|Net investment income|
|in EUR million||2016||2015|
|Ordinary investment income1||268.5||299.6||+4.6%||568.0||-5.1%||286.5||598.7|
|Result from participations in associated companies||0.7||1.0||-53.4%||1.7||-64.2%||2.1||4.6|
|Realised gains / losses||43.6||35.9||+66.1%||79.5||+19.3%||21.6||66.6|
|Change in fair value of financial instruments3||10.5||10.1||+11.8%||20.5||9.0||(1.6)|
|Net investment income from assets under own management||282.7||286.5||+0.6%||569.2||-5.3%||284.7||601.3|
|Net investment income from funds withheld||83.5||92.1||-6.5%||175.6||-11.1%||98.4||197.4|
|Total investment income||366.2||378.5||-1.2%||744.8||-6.8%||383.1||798.8|
|1 Excluding expenses on funds withheld and contract deposits
2 Including depreciation / impairments on real estate
3 Portfolio at fair value through profit or loss and trading
The investment climate was once again challenging in the period under review and notable for considerable uncertainty associated with the UK referendum on leaving the European Union (“Brexit”) which was to be held at the end of the quarter. At the end of June the uncertainty surrounding the outcome of this vote gave way to political and legal doubts over how exactly the process of leaving the EU will take place. On the whole, this situation led to sustained volatility and a generally low level of interest rates in most Western nations, and particularly in the United Kingdom, the European Union and the United States. All in all, fresh declines in yields were observed for German, UK and US fixed-income securities across virtually all durations. German government bonds are now being sold at clearly negative returns right through to the ten-year maturity segment.
Credit spreads on European and US corporate bonds widened in most rating classes, although they remained on a low level overall relative to the historical mean. In total, the unrealised gains on our fixed-income securities increased sharply to EUR 1,919.5 million (EUR 1,046.7 million). After the already significant growth recorded in 2015, our portfolio of assets under own management increased again in 2015 to EUR 39.8 billion (31 December 2015: EUR 39.3 billion). We adjusted the allocation of our assets to the individual classes of securities in the first half-year such that we further expanded our holding of fixed-income instruments rated BBB or lower while at the same time enlarging the proportion of government bonds in our portfolio. In this way we are able to increase the liquidity of our portfolio while maintaining the overall risk level of our fixed-income holdings virtually unchanged and continuing to generate stable returns. In addition, we had already streamlined our private equity portfolio in the first quarter by selling older investments. The modified duration of our portfolio of fixed-income securities changed only negligibly relative to the previous year at 4.5 (4.4).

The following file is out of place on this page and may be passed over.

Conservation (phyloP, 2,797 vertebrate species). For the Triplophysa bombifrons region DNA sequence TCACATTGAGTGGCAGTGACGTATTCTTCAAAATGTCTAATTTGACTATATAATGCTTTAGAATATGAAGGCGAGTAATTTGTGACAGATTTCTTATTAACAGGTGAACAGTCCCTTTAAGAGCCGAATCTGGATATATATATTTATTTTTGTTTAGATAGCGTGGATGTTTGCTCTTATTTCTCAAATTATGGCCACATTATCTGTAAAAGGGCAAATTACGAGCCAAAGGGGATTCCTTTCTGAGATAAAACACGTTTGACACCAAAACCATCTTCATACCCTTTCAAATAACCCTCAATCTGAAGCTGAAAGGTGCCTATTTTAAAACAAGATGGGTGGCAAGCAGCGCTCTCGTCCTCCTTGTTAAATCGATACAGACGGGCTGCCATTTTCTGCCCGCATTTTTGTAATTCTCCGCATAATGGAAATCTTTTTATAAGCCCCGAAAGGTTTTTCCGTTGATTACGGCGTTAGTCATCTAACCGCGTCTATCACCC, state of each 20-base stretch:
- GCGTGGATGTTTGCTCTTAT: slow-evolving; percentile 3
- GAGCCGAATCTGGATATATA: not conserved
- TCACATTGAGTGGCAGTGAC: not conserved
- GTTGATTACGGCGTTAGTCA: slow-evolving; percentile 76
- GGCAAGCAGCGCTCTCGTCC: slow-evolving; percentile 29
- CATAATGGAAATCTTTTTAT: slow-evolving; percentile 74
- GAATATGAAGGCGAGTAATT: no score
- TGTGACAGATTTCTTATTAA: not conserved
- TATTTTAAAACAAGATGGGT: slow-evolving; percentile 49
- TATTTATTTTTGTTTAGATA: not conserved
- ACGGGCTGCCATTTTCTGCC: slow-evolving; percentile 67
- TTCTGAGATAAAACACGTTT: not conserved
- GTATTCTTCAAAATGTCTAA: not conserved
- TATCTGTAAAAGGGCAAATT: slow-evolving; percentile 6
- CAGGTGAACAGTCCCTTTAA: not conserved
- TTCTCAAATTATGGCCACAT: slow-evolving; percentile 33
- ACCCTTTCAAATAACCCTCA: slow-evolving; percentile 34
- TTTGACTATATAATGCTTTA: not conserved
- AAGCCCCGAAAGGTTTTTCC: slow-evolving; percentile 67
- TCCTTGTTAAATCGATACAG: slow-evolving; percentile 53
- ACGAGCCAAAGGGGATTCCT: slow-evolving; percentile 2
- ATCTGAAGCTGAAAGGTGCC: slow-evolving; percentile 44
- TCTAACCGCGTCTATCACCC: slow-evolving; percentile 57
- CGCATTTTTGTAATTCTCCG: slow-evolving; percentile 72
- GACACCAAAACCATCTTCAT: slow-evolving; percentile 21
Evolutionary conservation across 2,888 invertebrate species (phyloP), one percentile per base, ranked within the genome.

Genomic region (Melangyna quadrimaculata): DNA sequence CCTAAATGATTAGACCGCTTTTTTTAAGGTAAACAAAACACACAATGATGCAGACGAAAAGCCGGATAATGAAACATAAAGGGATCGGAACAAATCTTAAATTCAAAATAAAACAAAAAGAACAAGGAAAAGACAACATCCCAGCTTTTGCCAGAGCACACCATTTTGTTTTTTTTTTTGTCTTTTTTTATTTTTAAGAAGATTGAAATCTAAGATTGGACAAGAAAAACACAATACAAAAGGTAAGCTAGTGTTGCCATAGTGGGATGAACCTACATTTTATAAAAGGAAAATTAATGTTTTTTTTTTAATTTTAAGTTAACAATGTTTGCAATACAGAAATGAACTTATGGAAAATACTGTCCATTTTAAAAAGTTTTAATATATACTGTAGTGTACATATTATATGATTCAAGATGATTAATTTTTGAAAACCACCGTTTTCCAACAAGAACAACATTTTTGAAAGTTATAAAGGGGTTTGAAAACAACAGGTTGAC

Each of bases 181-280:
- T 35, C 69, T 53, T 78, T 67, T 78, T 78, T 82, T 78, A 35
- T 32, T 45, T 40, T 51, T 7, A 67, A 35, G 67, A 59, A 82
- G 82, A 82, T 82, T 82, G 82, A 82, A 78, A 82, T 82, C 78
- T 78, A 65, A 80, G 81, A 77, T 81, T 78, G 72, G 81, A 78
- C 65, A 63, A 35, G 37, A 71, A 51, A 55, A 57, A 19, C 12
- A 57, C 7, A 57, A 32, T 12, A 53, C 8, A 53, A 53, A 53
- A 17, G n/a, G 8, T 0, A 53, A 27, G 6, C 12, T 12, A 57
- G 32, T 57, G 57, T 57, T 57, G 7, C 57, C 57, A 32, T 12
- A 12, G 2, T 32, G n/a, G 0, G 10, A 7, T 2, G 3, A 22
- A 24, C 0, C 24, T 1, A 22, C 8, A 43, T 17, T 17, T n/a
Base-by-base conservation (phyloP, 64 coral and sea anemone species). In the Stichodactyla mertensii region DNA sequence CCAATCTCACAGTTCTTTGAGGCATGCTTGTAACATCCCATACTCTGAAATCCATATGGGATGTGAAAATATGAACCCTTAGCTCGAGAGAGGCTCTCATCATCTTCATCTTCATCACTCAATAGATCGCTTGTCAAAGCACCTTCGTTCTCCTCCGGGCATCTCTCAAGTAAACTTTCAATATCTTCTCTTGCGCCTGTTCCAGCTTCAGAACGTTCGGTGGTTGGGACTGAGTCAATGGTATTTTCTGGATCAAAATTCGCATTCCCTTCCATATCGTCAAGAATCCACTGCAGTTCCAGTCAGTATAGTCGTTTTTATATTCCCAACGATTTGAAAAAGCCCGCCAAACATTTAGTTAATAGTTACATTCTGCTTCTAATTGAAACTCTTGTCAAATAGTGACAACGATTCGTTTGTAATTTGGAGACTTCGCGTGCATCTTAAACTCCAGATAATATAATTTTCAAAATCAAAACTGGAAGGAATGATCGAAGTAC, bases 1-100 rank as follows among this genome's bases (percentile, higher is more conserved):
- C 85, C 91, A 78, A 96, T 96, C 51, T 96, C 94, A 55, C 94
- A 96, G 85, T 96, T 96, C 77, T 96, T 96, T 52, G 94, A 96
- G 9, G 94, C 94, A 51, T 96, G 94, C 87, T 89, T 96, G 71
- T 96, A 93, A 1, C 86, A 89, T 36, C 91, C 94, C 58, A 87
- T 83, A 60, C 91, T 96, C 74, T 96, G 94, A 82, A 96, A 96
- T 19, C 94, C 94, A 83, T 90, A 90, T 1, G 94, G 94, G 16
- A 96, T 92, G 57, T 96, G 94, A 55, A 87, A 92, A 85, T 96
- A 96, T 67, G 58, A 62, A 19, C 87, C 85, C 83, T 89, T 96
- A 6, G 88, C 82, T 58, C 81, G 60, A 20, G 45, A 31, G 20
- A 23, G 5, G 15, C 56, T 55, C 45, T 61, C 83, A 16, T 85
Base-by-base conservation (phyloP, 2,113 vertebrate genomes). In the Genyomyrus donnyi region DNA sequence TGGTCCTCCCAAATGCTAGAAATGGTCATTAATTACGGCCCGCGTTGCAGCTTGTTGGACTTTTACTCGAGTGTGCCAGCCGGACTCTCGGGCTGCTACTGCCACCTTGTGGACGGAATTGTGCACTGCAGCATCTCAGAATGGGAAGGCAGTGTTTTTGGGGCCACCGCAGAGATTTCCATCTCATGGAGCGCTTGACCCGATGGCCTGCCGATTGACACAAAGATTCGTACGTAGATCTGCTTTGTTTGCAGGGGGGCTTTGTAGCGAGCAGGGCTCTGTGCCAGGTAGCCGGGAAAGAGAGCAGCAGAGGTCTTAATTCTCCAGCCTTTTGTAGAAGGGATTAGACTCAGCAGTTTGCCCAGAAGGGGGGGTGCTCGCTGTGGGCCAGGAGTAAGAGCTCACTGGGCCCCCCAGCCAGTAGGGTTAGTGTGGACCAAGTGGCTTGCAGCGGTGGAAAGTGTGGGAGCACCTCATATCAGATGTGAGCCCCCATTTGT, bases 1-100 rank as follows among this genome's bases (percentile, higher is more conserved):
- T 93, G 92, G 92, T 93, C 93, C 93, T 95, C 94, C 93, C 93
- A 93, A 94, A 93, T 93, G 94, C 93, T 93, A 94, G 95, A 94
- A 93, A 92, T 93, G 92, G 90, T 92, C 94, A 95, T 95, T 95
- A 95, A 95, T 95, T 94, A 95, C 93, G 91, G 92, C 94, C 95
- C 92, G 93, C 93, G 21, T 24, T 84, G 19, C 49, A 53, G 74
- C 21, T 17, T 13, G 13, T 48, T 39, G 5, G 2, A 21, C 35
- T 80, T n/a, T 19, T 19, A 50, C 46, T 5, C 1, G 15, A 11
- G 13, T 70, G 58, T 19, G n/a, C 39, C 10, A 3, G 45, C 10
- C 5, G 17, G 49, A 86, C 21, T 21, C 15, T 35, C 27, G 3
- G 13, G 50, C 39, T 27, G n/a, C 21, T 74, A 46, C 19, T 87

The development of our ordinary investment income was highly gratifying in spite of the low interest rate environment: factoring out the special effect of EUR 39 million recognised in the previous year from life and health reinsurance, it remained on the level of the previous year's period at EUR 568.0 million (EUR 598.7 million). Interest on funds withheld and contract deposits fell to EUR 175.6 million (EUR 197.4 million).
Impairments of altogether EUR 48.1 million (EUR 14.7 million) were taken. This includes an amount of EUR 24.8 million (EUR 0.0 million) attributable to equities as a consequence of lower prices following the Brexit decision. Impairments of EUR 8.6 million (EUR 1.3 million) were taken on alternative investments. The impairments on fixed-income securities amounted to just EUR 0.7 million (EUR 2.4 million). Scheduled depreciation on directly held real estate increased to EUR 14.0 million (EUR 10.8 million), a reflection of our growing involvement in this area. The write-downs were not opposed by any write-ups (EUR 0.0 million).
The net balance of gains realised on disposals stood at EUR 79.5 million (EUR 66.6 million) and was in large measure attributable to regrouping activities as part of regular portfolio maintenance and to the streamlining of our private equity portfolio through the sale of older investments.
We recognise a derivative for the credit risk associated with special life reinsurance treaties (ModCo) under which securities deposits are held by cedants for our account; the performance of this derivative in the period under review gave rise to fair value changes of -EUR 1.6 million (-EUR 6.4 million) recognised in investment income. In economic terms we assume a neutral development for this item over time, and hence the volatility that can occur in specific quarters is of minimal relevance. Altogether, the positive fair value changes in our assets recognised at fair value through profit or loss amounted to EUR 20.5 million. This contrasted with negative fair value changes of EUR 1.6 million in the corresponding period of the previous year. The increase can be attributed principally to fair value changes in a bifurcated derivative as a consequence of repercussions of the Brexit vote on pound sterling interest rates.
Our investment income of EUR 744.8 million came in below the comparable period (EUR 798.8 million). In view of the low level of interest rates and the elimination of the positive effects recorded in the previous year, the result is nevertheless pleasing. Income from assets under own management accounted for an amount of EUR 569.2 million (EUR 601.3 million), producing an annualised average return of 2.9%; this corresponds exactly to our target for the full financial year.